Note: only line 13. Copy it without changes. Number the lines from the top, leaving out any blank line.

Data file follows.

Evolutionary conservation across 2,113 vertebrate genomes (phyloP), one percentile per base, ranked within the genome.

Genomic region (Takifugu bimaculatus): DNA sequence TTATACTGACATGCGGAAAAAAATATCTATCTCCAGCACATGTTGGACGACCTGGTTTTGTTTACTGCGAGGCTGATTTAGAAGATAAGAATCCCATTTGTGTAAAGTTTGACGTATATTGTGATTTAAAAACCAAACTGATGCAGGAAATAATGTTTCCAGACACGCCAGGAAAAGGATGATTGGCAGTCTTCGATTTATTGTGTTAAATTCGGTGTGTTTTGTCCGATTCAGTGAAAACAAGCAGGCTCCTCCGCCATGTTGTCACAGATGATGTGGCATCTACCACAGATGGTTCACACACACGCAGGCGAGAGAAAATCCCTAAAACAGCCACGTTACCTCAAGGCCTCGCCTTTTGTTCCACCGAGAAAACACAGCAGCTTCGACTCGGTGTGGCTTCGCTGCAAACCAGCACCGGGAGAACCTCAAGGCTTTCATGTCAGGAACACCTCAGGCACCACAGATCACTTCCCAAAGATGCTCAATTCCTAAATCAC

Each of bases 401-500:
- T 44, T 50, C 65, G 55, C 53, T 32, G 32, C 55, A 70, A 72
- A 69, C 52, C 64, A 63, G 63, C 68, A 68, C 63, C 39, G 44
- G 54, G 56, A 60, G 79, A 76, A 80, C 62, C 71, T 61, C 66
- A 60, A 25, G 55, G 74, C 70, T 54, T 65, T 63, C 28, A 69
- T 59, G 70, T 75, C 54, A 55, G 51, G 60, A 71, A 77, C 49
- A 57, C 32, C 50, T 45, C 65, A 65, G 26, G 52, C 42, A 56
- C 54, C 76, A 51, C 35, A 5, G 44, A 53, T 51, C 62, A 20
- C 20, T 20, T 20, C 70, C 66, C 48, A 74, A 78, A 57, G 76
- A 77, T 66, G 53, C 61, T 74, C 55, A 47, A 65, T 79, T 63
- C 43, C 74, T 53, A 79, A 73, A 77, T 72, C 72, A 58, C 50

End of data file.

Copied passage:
- C 43, C 74, T 53, A 79, A 73, A 77, T 72, C 72, A 58, C 50